At this year’s Google I/O conference, big changes were announced around how Google Play Store app ratings work. These changes are similar to the changes ushered in by iOS 11 two years ago. Now, in both app stores, review recency matters more than ever before. And that means being able to identify and activate your fans is more important than it’s ever been.
First, here are the two major ratings-focused changes that were announced:
- The average rating calculation for apps will be updated for all Android apps on Google Play. Instead of a lifetime cumulative value, the app’s average rating will be recalculated to give more weight to the most recent ratings. Pro: This update will allow customers to see a more accurate state of the app, including bug fixes and new features that provide a better experience, as experience over the years is not taken into account when determining the app’s rating. Con: The change also means that high-quality apps that have not released recent updates will now have a rating that potentially reflects a current state of decline.
- Google will now offer suggested replies to make it easier for publishers to respond to and improve reviews. When publishers respond to a review, they’ll now see three suggested replies created automatically based on the content of the review (still with the option to create personalized message from scratch).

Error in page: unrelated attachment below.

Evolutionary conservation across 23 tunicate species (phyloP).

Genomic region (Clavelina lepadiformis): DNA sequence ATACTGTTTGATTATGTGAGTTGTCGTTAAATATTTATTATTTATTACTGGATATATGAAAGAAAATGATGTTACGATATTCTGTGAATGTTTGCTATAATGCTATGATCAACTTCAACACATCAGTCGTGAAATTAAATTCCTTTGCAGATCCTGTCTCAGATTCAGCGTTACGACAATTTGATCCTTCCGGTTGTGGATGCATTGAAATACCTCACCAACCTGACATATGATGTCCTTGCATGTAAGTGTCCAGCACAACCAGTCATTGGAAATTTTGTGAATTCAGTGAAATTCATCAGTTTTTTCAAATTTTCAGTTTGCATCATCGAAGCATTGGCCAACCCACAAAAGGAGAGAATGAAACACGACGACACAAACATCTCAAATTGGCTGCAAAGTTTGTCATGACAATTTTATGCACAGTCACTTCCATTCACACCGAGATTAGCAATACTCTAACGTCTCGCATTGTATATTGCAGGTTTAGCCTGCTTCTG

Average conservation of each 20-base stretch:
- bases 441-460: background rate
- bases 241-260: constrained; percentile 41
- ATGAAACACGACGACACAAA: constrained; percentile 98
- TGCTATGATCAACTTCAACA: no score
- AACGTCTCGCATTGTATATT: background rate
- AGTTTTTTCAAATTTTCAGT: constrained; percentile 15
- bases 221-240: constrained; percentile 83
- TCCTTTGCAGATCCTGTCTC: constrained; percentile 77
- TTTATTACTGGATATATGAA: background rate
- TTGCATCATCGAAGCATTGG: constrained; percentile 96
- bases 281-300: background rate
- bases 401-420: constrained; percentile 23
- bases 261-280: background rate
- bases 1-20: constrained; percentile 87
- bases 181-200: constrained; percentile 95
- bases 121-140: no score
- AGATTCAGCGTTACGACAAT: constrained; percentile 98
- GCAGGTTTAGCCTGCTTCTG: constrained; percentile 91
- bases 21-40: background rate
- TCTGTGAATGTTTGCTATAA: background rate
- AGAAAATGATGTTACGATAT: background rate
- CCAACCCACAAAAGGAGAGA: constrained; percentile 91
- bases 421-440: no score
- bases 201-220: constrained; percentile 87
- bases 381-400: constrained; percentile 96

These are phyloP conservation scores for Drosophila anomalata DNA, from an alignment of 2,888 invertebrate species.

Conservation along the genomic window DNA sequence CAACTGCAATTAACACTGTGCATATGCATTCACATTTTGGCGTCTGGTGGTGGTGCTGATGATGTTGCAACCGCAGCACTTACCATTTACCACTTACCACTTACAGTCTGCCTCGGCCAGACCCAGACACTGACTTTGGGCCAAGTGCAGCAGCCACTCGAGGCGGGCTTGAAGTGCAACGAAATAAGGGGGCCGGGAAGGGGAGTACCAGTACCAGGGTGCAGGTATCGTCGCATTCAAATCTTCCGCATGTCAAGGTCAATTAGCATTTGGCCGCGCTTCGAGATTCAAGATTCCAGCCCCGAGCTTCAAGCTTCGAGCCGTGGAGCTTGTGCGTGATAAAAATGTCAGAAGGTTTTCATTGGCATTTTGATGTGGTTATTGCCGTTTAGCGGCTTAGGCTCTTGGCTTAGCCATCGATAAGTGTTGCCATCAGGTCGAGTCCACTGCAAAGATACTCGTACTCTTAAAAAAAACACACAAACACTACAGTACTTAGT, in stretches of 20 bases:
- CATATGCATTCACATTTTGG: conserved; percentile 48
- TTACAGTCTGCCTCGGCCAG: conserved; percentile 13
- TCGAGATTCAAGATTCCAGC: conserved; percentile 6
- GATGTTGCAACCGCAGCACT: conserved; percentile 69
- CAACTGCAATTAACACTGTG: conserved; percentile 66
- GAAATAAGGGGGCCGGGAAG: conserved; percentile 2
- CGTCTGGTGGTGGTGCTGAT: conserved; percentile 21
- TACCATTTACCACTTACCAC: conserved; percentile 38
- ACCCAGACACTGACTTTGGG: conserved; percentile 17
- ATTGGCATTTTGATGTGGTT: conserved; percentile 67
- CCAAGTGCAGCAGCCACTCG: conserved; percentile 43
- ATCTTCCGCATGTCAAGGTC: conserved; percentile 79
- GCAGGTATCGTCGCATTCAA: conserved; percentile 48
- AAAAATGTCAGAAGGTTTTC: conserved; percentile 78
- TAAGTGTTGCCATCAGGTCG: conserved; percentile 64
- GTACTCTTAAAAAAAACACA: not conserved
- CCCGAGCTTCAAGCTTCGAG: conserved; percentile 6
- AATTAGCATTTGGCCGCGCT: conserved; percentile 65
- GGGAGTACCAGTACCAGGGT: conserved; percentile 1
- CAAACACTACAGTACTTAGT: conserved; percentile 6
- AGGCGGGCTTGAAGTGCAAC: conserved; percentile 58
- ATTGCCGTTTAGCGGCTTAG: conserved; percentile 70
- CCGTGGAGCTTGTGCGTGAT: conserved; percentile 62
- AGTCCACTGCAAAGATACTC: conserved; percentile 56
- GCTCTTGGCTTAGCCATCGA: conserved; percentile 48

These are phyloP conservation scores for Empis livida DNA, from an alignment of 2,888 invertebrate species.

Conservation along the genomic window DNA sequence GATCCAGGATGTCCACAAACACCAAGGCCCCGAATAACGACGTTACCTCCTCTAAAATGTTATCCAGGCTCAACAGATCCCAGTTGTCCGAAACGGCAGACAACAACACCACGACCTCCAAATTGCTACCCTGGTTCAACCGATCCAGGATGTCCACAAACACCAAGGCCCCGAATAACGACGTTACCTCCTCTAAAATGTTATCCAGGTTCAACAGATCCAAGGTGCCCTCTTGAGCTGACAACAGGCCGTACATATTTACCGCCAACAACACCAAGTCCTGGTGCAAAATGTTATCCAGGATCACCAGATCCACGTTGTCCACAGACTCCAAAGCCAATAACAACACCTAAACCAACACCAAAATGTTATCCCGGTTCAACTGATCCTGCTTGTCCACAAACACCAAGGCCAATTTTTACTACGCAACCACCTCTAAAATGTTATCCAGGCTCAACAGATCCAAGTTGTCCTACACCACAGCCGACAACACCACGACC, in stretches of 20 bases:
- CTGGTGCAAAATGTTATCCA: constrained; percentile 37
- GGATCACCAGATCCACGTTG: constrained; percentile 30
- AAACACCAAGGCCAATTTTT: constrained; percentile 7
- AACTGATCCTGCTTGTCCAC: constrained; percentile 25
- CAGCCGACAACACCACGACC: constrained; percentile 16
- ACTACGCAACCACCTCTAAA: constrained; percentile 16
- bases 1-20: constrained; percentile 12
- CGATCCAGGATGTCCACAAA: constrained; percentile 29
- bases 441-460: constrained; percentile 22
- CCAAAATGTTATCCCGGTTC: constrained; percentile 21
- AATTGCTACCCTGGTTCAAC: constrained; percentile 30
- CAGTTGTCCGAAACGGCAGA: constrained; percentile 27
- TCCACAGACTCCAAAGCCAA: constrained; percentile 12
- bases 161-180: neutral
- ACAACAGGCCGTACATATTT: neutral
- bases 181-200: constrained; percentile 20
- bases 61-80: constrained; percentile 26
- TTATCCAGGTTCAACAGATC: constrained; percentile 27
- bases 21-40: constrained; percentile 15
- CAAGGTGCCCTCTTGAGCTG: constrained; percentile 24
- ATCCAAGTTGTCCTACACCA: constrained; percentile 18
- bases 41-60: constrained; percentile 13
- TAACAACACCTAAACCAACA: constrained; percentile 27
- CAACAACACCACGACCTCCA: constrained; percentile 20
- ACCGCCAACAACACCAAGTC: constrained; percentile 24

Similar to Apple’s iOS 11 ratings updates, we were excited when we first heard that Google’s focus is shifting to make the ratings and reviews process easier and more transparent. With our mission to give every customer a voice, we’ve long played a hand in helping companies understand when fans are ready to rate the company’s app in the app store. In general, these updates provide a much better experience for people who use Android apps and help turn the current one-way feedback abyss into a two-way feedback loop between customers and brands.
For both iOS and Android customer bases, brands now need to be able to control pacing around how often they prompt for feedback, thoughtfully decide where the prompts are triggered, and place more weight on ensuring their mobile app’s experience is customer centric. The Google Play Store changes reward brands for correct pacing of prompts and listening to their customers, but just like the Apple mechanism, it’s opaque.
To continue our quest to build a digital world where all customers have a voice and transparency wins, we need your help. We created the form below to collect information around what brands are already experiencing from the Play Store changes, specifically looking at current app ratings and the new “suggested forecast” ratings shown in the beta program, which is now available to all users.